VW engineer pleads guilty in emissions case, will cooperate
DETROIT -- A Volkswagen engineer has pleaded guilty to one count of conspiracy in the company's emissions cheating scandal, advancing a criminal investigation by agreeing to testify against others.
James Robert Liang, 62, of Newbury Park, California, entered the plea Friday in U.S. District Court in Detroit to one count of conspiracy to defraud the government through wire fraud.
Liang is the first person to enter a plea in the case, and his cooperation is a major breakthrough in the Justice Department's probe into the scandal. Government documents say others were involved and point to multiple emails in German that likely came from VW employees in Wolfsburg, Germany.
Volkswagen has admitted to installing software on about 500,000 2-liter diesel engines in VW and Audi models in the U.S. that turned pollution controls on during government tests and turned them off while on the road. The Environmental Protection Agency found that the cars emitted up to 40 times the legal limit for nitrogen oxide, which can cause human respiratory problems.
Liang, who began work for VW in 1983 in Germany, and also worked in the U.S., was indicted in June on one count of conspiracy to commit wire fraud and another count of violating the Clean Air Act. According to a plea agreement unsealed Friday, Liang admitted that he and others planned software known as a defeat device, that could cheat U.S. emissions tests after recognizing that a diesel engine they were designing could not meet customer expectations and stricter emissions standards. Using the defeat device enabled VW to obtain a certificate from the Environmental Protection Agency needed to sell the cars in the U.S.
Liang pleaded guilty to the conspiracy charge before Judge Sean Cox. He will be sentenced on Jan. 11. The judge said that guidelines call for Liang to serve five years in prison. He also could be fined up to $250,000.
Volkswagen wouldn't comment on the plea but said Friday that it continues to cooperate in the investigation.
Laing, who wore a dark suit and tie, mostly responded "yes" or "no" to the judge's questions at the Friday hearing, but also read a brief statement in which he admitted to the fraud. He had a German-speaking interpreter with him in court but did not use her and gave all responses in English. The judge noted that he is not a U.S. citizen and could be subject to immigration action.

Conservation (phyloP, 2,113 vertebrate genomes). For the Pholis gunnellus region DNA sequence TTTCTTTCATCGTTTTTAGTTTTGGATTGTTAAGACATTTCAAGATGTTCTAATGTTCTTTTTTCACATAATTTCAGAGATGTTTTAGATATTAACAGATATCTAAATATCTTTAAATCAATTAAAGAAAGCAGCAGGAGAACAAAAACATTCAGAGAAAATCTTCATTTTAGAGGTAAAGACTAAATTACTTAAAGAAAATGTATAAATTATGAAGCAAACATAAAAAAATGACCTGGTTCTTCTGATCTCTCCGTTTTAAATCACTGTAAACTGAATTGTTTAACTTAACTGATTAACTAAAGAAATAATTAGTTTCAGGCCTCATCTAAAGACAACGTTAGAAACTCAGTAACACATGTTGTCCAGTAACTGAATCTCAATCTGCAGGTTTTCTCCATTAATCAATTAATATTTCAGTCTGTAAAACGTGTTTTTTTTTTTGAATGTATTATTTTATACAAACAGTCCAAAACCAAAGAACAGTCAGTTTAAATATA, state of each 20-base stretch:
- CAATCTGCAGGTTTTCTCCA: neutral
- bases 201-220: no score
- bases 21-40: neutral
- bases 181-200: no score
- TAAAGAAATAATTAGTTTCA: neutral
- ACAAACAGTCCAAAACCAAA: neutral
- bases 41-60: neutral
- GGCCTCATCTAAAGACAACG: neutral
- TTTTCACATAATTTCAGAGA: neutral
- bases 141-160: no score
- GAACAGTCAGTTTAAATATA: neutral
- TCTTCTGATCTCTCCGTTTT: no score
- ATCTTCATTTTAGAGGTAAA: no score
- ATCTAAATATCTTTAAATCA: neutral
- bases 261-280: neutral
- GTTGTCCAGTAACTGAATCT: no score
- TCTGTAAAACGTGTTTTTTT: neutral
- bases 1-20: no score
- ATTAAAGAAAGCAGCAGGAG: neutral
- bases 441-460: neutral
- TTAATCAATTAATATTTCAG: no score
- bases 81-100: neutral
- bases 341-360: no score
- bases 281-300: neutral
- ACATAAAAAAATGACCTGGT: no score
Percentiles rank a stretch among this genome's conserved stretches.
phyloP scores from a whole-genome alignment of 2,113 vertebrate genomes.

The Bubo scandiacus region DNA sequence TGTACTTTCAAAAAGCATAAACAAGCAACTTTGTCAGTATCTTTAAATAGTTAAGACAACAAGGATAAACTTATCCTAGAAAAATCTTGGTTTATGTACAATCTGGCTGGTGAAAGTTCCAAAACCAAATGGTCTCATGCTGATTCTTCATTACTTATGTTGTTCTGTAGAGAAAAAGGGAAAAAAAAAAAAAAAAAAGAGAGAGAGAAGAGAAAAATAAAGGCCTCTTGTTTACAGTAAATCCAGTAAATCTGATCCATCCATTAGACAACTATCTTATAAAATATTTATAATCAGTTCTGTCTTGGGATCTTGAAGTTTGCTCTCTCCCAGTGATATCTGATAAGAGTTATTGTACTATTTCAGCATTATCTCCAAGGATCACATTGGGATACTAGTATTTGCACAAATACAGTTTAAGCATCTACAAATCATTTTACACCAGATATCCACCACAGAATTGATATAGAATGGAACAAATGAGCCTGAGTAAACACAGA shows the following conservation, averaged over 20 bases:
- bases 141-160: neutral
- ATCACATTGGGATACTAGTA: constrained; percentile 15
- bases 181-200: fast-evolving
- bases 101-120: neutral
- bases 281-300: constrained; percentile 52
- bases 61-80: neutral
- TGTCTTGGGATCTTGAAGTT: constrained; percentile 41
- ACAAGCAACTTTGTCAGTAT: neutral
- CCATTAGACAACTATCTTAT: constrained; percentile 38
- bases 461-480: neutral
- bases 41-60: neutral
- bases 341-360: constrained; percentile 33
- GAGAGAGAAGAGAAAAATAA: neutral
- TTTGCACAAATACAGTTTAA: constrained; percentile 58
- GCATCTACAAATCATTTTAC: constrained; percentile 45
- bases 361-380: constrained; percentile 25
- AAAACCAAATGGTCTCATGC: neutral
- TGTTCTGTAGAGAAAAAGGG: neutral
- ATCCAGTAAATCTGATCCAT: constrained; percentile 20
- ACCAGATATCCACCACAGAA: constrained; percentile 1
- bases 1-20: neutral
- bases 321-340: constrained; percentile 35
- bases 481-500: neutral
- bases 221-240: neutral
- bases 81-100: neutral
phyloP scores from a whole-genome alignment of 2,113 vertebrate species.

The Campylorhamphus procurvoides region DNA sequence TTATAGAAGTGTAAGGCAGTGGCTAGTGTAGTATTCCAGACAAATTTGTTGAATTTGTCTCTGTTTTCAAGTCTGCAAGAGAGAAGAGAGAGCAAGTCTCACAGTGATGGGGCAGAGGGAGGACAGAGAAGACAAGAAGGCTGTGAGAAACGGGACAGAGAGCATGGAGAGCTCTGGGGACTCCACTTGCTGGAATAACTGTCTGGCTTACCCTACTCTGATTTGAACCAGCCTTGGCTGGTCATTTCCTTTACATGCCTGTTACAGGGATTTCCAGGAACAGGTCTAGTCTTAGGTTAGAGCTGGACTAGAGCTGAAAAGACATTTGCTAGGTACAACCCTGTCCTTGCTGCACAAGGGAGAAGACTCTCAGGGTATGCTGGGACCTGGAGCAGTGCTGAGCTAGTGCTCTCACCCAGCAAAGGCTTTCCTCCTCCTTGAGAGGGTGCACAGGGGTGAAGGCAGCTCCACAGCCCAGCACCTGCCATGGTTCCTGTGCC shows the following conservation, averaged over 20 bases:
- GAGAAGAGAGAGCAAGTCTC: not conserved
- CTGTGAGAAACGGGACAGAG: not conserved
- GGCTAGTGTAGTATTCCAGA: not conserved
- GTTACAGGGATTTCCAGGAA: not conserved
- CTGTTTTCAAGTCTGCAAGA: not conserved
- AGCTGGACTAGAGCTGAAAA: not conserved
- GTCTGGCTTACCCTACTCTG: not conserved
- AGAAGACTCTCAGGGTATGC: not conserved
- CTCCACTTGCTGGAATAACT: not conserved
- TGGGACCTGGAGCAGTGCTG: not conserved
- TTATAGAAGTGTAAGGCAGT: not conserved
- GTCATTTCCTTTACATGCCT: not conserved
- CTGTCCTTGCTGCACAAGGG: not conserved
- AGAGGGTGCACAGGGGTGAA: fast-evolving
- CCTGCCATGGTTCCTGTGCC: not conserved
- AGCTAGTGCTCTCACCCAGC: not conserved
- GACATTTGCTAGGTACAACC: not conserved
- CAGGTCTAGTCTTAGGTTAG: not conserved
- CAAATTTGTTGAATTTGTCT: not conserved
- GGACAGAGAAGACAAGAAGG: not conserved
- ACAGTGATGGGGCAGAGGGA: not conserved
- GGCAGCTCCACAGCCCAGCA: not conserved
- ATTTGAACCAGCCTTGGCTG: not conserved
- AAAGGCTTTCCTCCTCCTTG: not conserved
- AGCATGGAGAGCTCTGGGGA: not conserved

Assistant U.S. Attorney Mark Chutkow told the judge that two or more of Laing's colleagues also had knowledge of the conspiracy.
According to the indictment, Liang and his co-conspirators were tasked with designing new diesel engines for the U.S. market that complied with stricter emissions standards for nitrogen oxide emissions that went into effect in 2007. Within VW, it was referred to as the US '07 project.
Prosecutors say Liang and the other engineers realized that could not design a diesel vehicle that both met the stricter U.S. emission standards and performed well enough to satisfy customers. So they began work on defeat device software that would cheat on the tests, the indictment says.
Within VW, the cheating software was referred to as "cycle beating," or "emissions tight" mode, among other terms, according to the indictment.
In one 2007 meeting with government officials in Ann Arbor, Michigan, Liang participated as his co-conspirators misrepresented that VW's diesel vehicles complied with U.S. emissions standards, according to the plea agreement.
"Liang knew that VW was cheating by implementing the defeat device and that he and his co-conspirators were considering deceiving EPA in this meeting," the plea agreement states.
The indictment says that in May 2008 Liang transferred from Volkswagen headquarters in Germany to the U.S. to help oversee the launch of the new "clean diesel" models. Investigators uncovered internal company emails that show Liang and other VW engineers exchanged ideas about how to "effectively calibrate the defeat device" so that the cars would recognize when they were undergoing U.S. emissions testing. The software was designed to recognize when the cars were being tested on a treadmill-like device called a dynamometer.
In 2013, Liang and others exchanged messages in German about software that recognized when the engine was revving but the steering wheel was not moving, an indication that the car was undergoing a dynamometer test. The software then calibrated the engine to run cleaner than it would in real world driving, according to the indictment.
"If this goes through without problems, the function is probably truly watertight! ;-)" one of the VW employees messaged Liang in German.
The scheme began to unravel in 2014 when a nonprofit group discovered that the cars polluted too much in real-world driving conditions. But prosecutors say that Liang and his VW colleagues still conspired to hide the existence of the defeat devices.
As a first step, VW offered a new "optimized" software update that was supposed to address the high emissions.
"We `only just need a plausible explanation' as to why the emissions are still high!!!" a VW employee wrote to Liang and others in German after the software patch provided by VW failed to fix the problem.
"We must be sure to prevent the authority from testing the Gen 1!" a VW employee emailed in June 2015, referring to the first generation of VW models using the "clean diesel" engines. The emails said that if Gen 1 is tested by the California Air Resources Board "then we'll have nothing more to laugh about!!!!!"
As the VW engineers struggled to explain to U.S. regulators why their cars kept failing the tests, a VW employee wrote Liang and others in July 2015: "the key word `creativity' would be helpful here."
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